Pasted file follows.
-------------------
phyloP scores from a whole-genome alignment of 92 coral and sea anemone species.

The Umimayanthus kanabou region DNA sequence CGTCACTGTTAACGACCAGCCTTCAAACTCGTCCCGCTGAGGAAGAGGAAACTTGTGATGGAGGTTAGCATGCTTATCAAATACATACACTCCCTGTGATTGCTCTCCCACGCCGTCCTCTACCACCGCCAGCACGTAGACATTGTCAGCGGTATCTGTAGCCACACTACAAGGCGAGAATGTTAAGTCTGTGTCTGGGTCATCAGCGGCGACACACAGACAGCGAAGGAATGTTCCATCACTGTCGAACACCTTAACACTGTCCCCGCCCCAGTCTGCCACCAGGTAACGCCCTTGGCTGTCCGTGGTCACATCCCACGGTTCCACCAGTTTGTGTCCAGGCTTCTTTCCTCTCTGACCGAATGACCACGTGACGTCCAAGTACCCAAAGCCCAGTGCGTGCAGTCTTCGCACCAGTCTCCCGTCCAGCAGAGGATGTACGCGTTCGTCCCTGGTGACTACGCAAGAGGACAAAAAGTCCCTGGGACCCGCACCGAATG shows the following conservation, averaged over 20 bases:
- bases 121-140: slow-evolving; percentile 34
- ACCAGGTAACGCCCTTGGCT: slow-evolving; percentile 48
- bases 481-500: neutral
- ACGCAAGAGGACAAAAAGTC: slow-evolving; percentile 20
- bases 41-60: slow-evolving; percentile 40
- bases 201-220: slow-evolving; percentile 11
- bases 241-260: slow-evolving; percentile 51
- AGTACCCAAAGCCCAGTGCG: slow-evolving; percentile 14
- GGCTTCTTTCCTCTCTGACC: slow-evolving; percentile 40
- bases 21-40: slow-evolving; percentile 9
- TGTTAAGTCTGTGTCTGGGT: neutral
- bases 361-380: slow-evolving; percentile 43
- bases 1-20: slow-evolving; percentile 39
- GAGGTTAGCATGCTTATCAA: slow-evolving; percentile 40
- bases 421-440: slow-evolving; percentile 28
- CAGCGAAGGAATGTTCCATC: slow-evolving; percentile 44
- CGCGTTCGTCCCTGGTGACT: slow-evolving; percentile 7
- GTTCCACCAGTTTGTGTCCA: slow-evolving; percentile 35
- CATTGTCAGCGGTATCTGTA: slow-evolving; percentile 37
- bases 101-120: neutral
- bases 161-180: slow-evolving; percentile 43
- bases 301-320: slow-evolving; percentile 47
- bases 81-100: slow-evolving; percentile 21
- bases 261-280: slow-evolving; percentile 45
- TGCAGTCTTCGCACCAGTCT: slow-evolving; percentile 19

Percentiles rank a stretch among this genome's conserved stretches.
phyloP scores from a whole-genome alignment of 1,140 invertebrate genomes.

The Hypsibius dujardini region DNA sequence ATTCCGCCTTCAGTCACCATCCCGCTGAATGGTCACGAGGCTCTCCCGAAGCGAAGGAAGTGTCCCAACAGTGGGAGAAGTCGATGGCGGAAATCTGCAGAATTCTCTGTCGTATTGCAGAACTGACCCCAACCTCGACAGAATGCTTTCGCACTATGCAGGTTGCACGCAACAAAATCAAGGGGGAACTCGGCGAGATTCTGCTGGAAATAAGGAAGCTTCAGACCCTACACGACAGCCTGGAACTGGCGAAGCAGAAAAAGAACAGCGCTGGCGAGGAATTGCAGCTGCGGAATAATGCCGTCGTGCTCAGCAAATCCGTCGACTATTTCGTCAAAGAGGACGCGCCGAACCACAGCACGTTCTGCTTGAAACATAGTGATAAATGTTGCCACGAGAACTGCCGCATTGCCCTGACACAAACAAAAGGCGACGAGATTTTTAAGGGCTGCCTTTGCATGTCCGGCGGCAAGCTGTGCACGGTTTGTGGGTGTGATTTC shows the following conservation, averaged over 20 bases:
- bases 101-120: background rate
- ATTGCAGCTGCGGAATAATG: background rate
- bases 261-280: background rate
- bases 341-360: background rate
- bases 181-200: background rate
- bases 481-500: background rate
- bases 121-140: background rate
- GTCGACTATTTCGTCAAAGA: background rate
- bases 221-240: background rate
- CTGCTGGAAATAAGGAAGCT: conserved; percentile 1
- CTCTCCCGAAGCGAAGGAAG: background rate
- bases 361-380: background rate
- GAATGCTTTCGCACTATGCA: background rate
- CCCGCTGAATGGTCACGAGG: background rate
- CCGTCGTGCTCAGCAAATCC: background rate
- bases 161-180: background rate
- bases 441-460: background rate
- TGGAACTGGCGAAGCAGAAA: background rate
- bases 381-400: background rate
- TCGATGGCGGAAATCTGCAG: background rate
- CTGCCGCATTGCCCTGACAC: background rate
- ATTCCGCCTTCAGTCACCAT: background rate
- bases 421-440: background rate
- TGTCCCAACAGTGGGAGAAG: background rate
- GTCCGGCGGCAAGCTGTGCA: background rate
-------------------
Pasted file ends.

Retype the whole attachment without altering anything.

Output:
phyloP scores from a whole-genome alignment of 92 coral and sea anemone species.

The Umimayanthus kanabou region DNA sequence CGTCACTGTTAACGACCAGCCTTCAAACTCGTCCCGCTGAGGAAGAGGAAACTTGTGATGGAGGTTAGCATGCTTATCAAATACATACACTCCCTGTGATTGCTCTCCCACGCCGTCCTCTACCACCGCCAGCACGTAGACATTGTCAGCGGTATCTGTAGCCACACTACAAGGCGAGAATGTTAAGTCTGTGTCTGGGTCATCAGCGGCGACACACAGACAGCGAAGGAATGTTCCATCACTGTCGAACACCTTAACACTGTCCCCGCCCCAGTCTGCCACCAGGTAACGCCCTTGGCTGTCCGTGGTCACATCCCACGGTTCCACCAGTTTGTGTCCAGGCTTCTTTCCTCTCTGACCGAATGACCACGTGACGTCCAAGTACCCAAAGCCCAGTGCGTGCAGTCTTCGCACCAGTCTCCCGTCCAGCAGAGGATGTACGCGTTCGTCCCTGGTGACTACGCAAGAGGACAAAAAGTCCCTGGGACCCGCACCGAATG shows the following conservation, averaged over 20 bases:
- bases 121-140: slow-evolving; percentile 34
- ACCAGGTAACGCCCTTGGCT: slow-evolving; percentile 48
- bases 481-500: neutral
- ACGCAAGAGGACAAAAAGTC: slow-evolving; percentile 20
- bases 41-60: slow-evolving; percentile 40
- bases 201-220: slow-evolving; percentile 11
- bases 241-260: slow-evolving; percentile 51
- AGTACCCAAAGCCCAGTGCG: slow-evolving; percentile 14
- GGCTTCTTTCCTCTCTGACC: slow-evolving; percentile 40
- bases 21-40: slow-evolving; percentile 9
- TGTTAAGTCTGTGTCTGGGT: neutral
- bases 361-380: slow-evolving; percentile 43
- bases 1-20: slow-evolving; percentile 39
- GAGGTTAGCATGCTTATCAA: slow-evolving; percentile 40
- bases 421-440: slow-evolving; percentile 28
- CAGCGAAGGAATGTTCCATC: slow-evolving; percentile 44
- CGCGTTCGTCCCTGGTGACT: slow-evolving; percentile 7
- GTTCCACCAGTTTGTGTCCA: slow-evolving; percentile 35
- CATTGTCAGCGGTATCTGTA: slow-evolving; percentile 37
- bases 101-120: neutral
- bases 161-180: slow-evolving; percentile 43
- bases 301-320: slow-evolving; percentile 47
- bases 81-100: slow-evolving; percentile 21
- bases 261-280: slow-evolving; percentile 45
- TGCAGTCTTCGCACCAGTCT: slow-evolving; percentile 19

Percentiles rank a stretch among this genome's conserved stretches.
phyloP scores from a whole-genome alignment of 1,140 invertebrate genomes.

The Hypsibius dujardini region DNA sequence ATTCCGCCTTCAGTCACCATCCCGCTGAATGGTCACGAGGCTCTCCCGAAGCGAAGGAAGTGTCCCAACAGTGGGAGAAGTCGATGGCGGAAATCTGCAGAATTCTCTGTCGTATTGCAGAACTGACCCCAACCTCGACAGAATGCTTTCGCACTATGCAGGTTGCACGCAACAAAATCAAGGGGGAACTCGGCGAGATTCTGCTGGAAATAAGGAAGCTTCAGACCCTACACGACAGCCTGGAACTGGCGAAGCAGAAAAAGAACAGCGCTGGCGAGGAATTGCAGCTGCGGAATAATGCCGTCGTGCTCAGCAAATCCGTCGACTATTTCGTCAAAGAGGACGCGCCGAACCACAGCACGTTCTGCTTGAAACATAGTGATAAATGTTGCCACGAGAACTGCCGCATTGCCCTGACACAAACAAAAGGCGACGAGATTTTTAAGGGCTGCCTTTGCATGTCCGGCGGCAAGCTGTGCACGGTTTGTGGGTGTGATTTC shows the following conservation, averaged over 20 bases:
- bases 101-120: background rate
- ATTGCAGCTGCGGAATAATG: background rate
- bases 261-280: background rate
- bases 341-360: background rate
- bases 181-200: background rate
- bases 481-500: background rate
- bases 121-140: background rate
- GTCGACTATTTCGTCAAAGA: background rate
- bases 221-240: background rate
- CTGCTGGAAATAAGGAAGCT: conserved; percentile 1
- CTCTCCCGAAGCGAAGGAAG: background rate
- bases 361-380: background rate
- GAATGCTTTCGCACTATGCA: background rate
- CCCGCTGAATGGTCACGAGG: background rate
- CCGTCGTGCTCAGCAAATCC: background rate
- bases 161-180: background rate
- bases 441-460: background rate
- TGGAACTGGCGAAGCAGAAA: background rate
- bases 381-400: background rate
- TCGATGGCGGAAATCTGCAG: background rate
- CTGCCGCATTGCCCTGACAC: background rate
- ATTCCGCCTTCAGTCACCAT: background rate
- bases 421-440: background rate
- TGTCCCAACAGTGGGAGAAG: background rate
- GTCCGGCGGCAAGCTGTGCA: background rate